Harry is presented as something of a freak, an aging boy-man in short pants who lives vicariously through romance novels but still lives at home with his parents. When his father brings home a pair of long trousers -- apparently, Harry's first pair -- the mother states that keeping him at home in shorts has kept him out of trouble. The uncomfortable implication is that Harry is "special" and can't handle the pressures of the world outside the family home. Once Harry dons his long pants, ventures outside, and starts interacting with others, we suspect that Mom was right: the Harry we find here isn't merely a simple soul, he's disturbingly stunted, almost moronic. We get the queasy feeling we're being encouraged to laugh at a simpleton.
This queasiness kicks in early, when Harry instantly falls in love with bad girl Bebe, who is passing through town, and decides that he must therefore kill Priscilla, the sweet hometown girl his parents want him to marry. As Mark Twain demonstrated there is legitimate (if dark) humor in examining the thought processes of an immature mind, so when Harry fantasizes about taking Priscilla out to the woods and shooting her, well, it's dark all right, but not necessarily fatal to successful comedy. However, the mood changes when Harry actually attempts to carry out the murder. We're supposed to find humor in Harry's clumsiness, in his ineptitude as an assassin, while dim-bulb Priscilla remains doggedly unaware of what he's trying to do. It's one thing when Laurel & Hardy fail at building a house or fixing a boat, we can all relate to that, but it's something else again to watch while this pasty-faced man-child attempts to bump off his girlfriend -- who, it would appear, is almost as mentally limited as he is. In a word, it's icky.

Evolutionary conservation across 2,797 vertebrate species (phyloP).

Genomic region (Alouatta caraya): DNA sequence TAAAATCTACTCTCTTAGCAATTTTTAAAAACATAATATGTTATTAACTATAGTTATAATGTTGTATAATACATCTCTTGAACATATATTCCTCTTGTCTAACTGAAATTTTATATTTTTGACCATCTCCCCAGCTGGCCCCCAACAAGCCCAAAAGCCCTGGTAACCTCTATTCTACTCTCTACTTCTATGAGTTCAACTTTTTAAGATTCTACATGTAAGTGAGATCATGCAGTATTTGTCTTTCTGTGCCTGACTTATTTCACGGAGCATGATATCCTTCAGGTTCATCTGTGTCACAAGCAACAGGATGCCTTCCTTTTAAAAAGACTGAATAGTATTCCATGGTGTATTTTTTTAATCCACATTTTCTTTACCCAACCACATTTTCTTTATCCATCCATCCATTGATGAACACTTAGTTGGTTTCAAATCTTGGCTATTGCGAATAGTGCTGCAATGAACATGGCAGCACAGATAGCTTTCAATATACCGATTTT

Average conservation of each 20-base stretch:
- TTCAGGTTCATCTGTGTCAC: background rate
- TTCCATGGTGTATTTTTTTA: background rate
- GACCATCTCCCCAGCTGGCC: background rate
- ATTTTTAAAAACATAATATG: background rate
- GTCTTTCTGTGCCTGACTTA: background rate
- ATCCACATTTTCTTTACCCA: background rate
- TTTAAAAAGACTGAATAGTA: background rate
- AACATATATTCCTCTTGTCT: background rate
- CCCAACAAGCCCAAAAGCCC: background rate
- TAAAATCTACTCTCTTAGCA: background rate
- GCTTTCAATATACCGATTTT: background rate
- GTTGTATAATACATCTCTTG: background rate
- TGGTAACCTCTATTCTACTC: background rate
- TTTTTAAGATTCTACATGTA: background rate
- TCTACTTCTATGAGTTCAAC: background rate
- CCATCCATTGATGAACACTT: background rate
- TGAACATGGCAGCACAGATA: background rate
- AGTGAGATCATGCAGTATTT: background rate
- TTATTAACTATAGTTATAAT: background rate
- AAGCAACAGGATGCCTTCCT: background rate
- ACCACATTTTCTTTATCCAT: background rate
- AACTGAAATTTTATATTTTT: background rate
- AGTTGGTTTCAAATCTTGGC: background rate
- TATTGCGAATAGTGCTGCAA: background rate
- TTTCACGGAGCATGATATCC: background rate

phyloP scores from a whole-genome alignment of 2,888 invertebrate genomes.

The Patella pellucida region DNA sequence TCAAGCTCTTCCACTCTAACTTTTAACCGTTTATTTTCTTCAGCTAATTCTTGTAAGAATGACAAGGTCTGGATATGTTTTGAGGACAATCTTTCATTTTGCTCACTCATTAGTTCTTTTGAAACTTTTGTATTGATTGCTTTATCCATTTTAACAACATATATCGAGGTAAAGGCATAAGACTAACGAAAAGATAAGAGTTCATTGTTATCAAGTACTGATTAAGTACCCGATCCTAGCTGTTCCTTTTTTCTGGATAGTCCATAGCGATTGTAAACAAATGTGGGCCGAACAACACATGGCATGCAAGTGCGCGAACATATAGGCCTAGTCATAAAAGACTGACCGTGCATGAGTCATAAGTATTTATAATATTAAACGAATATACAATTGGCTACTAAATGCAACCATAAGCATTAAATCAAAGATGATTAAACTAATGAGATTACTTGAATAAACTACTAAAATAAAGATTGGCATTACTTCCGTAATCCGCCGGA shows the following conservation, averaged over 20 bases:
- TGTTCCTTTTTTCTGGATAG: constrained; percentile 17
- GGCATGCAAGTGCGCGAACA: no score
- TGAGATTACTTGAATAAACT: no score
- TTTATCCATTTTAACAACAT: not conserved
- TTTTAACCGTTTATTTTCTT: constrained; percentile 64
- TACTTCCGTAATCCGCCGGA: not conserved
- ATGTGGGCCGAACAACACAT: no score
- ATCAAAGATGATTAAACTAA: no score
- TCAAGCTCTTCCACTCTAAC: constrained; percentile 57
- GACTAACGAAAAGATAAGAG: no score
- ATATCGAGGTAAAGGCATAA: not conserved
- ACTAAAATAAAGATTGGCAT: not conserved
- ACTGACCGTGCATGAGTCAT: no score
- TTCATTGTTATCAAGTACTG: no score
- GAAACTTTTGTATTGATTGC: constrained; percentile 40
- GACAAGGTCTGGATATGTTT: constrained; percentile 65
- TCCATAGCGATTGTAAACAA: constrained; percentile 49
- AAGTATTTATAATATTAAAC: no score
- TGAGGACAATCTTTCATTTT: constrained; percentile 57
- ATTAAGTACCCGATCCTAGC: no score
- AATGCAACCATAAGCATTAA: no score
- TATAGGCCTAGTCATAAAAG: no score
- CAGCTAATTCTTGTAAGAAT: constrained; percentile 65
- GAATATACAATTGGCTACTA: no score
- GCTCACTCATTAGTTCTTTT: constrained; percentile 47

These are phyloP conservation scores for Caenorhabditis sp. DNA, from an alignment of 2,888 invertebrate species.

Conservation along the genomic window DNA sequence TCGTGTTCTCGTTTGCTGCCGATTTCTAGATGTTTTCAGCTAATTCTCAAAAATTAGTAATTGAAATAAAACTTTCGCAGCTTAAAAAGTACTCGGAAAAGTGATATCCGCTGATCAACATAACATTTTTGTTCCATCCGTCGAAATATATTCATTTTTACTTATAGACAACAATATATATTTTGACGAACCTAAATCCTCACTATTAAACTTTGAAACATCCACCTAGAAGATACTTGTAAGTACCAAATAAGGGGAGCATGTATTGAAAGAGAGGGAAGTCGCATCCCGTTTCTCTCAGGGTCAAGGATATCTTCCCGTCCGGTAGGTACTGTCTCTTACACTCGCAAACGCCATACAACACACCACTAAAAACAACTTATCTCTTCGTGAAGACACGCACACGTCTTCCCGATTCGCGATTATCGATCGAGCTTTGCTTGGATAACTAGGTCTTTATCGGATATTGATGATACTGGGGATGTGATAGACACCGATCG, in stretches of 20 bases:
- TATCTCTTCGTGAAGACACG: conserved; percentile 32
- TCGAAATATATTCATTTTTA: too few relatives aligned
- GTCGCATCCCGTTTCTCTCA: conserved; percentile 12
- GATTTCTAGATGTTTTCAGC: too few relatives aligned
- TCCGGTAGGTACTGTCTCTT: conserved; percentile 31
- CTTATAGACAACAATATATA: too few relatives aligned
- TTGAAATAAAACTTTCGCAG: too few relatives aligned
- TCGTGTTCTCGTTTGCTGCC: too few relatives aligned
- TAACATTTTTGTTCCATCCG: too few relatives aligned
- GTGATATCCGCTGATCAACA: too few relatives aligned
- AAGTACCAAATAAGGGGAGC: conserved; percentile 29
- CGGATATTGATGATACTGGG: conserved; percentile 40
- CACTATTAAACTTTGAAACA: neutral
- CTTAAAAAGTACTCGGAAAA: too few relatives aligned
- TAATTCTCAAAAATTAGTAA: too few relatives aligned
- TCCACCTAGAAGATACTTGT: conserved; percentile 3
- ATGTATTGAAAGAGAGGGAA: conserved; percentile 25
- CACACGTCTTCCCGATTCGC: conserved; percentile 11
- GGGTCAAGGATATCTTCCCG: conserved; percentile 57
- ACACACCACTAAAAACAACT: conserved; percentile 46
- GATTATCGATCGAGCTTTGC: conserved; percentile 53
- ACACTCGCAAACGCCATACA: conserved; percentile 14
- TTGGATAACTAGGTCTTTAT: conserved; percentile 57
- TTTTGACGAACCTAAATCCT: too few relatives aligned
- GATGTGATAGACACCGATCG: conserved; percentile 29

To make matters worse, all of Harry's choices in this story are motivated by an unworthy object: the girl he's fallen for, Bebe, isn't just naughty, she's a career criminal and a drug smuggler, as revealed in a letter she receives in her introductory scene. (One genuinely funny touch, probably unintended, is her correspondent's fastidiousness in using quotation marks when referring to the "snow.") Everything Harry does is motivated by his delusional love for Bebe, a result of his excruciatingly limited experience of the world. Was Harry's Mom right in locking him up?
During the 'failed murder' sequence another of the film's flaws surfaces: many of the gags feel labored, with unusual props suddenly appearing in unlikely places, apparently just to give Harry the opportunity to be funny, extend a sequence, or conclude it. Items such as guns, light bulbs, changes of clothing, a ventriloquist dummy, and even an alligator turn up at the darnedest times, but our enjoyment is undercut by the knowledge that a team of gag writers obviously worked overtime to think up these gags. It's also worth mentioning that the editing of Long Pants is curiously sloppy, and I'm referring not to the rough jumps that are common in older films when bits of film are missing, but rather to the jarring moments which result when the images or movements in a medium or long shot don't quite match after an edit because the shots weren't properly trimmed. There are several of these moments I noticed, but then, the firing of director Frank Capra just after principle photography was concluded might have had something to do with this film's somewhat rushed look.
For Harry Langdon at his best I recommend The Strong Man, or the better short comedies made for Sennett. But for me, Long Pants stands as a strange and unsatisfying milestone in the unhappy career of Harry Langdon, who could have achieved so much more with the proper guidance.